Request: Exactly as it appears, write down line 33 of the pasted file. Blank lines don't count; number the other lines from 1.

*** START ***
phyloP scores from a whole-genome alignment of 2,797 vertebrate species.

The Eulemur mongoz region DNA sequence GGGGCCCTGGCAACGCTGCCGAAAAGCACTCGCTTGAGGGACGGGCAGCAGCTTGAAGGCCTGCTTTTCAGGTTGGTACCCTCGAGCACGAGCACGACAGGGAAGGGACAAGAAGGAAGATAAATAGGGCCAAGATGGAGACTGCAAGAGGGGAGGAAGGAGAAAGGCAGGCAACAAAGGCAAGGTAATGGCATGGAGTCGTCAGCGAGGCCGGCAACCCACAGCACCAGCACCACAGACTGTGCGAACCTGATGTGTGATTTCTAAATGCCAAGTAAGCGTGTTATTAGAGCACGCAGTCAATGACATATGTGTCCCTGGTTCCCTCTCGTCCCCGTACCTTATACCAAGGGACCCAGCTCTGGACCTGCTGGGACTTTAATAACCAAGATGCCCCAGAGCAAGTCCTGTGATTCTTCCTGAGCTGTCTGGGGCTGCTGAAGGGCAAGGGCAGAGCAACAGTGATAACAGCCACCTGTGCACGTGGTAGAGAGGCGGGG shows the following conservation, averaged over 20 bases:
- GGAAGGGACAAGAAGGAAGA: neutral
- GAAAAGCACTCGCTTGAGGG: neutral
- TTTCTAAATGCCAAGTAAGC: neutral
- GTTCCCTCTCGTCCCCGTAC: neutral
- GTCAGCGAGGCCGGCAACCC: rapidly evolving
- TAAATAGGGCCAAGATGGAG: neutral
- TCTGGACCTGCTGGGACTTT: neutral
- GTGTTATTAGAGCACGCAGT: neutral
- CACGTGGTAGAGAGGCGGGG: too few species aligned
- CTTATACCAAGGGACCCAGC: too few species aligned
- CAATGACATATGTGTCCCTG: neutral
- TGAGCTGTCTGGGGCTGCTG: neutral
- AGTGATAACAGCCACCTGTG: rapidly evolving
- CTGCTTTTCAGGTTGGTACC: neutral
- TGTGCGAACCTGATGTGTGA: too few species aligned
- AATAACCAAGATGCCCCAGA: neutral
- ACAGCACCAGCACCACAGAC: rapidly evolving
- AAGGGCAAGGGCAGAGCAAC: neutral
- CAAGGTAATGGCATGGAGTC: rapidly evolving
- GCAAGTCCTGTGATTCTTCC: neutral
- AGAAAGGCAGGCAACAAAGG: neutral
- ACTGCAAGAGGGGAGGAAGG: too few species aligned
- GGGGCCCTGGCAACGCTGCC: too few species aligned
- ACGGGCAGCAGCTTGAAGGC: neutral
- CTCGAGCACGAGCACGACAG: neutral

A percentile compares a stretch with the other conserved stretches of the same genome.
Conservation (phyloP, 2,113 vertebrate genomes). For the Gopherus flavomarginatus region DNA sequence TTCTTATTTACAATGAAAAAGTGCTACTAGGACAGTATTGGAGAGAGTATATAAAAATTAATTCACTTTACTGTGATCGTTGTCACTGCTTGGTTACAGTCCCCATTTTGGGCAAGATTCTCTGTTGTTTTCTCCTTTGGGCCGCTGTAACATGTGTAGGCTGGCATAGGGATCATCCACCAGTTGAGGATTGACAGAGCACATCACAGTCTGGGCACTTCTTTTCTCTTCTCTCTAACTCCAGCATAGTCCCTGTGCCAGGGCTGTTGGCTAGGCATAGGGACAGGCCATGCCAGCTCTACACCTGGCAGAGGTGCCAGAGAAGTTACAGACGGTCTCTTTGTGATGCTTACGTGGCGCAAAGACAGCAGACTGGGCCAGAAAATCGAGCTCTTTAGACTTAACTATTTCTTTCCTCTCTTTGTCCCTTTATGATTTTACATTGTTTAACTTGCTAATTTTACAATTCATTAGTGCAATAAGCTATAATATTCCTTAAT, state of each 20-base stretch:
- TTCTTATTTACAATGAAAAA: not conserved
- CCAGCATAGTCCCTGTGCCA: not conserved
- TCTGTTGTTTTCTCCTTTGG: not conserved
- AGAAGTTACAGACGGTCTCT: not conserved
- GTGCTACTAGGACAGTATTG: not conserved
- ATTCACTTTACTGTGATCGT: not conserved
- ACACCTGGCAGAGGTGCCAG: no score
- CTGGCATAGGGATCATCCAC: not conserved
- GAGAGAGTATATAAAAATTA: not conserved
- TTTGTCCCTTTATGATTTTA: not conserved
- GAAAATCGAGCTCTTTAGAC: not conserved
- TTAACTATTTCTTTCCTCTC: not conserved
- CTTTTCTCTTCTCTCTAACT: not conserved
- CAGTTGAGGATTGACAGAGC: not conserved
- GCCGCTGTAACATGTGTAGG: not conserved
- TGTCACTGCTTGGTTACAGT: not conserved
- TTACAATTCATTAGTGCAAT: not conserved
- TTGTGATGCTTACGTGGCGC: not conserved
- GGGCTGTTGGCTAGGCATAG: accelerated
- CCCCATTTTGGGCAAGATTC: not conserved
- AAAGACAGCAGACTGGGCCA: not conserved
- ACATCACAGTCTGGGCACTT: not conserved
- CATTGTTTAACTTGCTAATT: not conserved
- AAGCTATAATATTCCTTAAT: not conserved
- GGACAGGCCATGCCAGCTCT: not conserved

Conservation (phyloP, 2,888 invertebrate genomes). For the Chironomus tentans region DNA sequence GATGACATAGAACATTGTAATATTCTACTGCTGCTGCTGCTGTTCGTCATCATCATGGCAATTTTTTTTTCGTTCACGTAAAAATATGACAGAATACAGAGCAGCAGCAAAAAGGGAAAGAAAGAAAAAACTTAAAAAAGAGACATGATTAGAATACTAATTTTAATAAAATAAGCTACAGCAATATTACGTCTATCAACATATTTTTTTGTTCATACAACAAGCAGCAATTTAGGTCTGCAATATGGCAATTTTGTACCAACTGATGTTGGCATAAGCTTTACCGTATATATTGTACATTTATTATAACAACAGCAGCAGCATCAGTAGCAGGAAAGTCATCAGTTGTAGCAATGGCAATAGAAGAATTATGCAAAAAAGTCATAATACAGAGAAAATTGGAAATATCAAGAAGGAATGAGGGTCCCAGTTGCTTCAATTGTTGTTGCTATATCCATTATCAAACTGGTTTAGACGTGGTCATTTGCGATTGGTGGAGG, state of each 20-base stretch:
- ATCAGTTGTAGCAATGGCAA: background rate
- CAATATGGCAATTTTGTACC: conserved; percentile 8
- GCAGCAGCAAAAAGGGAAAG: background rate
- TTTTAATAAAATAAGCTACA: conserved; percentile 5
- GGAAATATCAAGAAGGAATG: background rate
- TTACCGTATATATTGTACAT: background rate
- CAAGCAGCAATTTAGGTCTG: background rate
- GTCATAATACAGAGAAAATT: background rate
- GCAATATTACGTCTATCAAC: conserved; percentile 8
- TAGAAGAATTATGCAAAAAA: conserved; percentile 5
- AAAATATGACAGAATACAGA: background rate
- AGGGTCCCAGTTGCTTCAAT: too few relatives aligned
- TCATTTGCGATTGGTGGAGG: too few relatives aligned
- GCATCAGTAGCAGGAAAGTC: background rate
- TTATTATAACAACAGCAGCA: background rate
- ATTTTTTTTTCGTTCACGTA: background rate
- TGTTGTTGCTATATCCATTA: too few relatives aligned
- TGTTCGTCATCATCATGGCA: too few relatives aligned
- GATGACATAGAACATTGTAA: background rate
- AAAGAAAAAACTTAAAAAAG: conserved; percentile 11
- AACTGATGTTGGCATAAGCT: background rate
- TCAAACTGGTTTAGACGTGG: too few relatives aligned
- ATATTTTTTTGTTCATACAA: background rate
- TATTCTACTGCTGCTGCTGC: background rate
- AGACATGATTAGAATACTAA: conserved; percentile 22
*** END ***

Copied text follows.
- AGAAGTTACAGACGGTCTCT: not conserved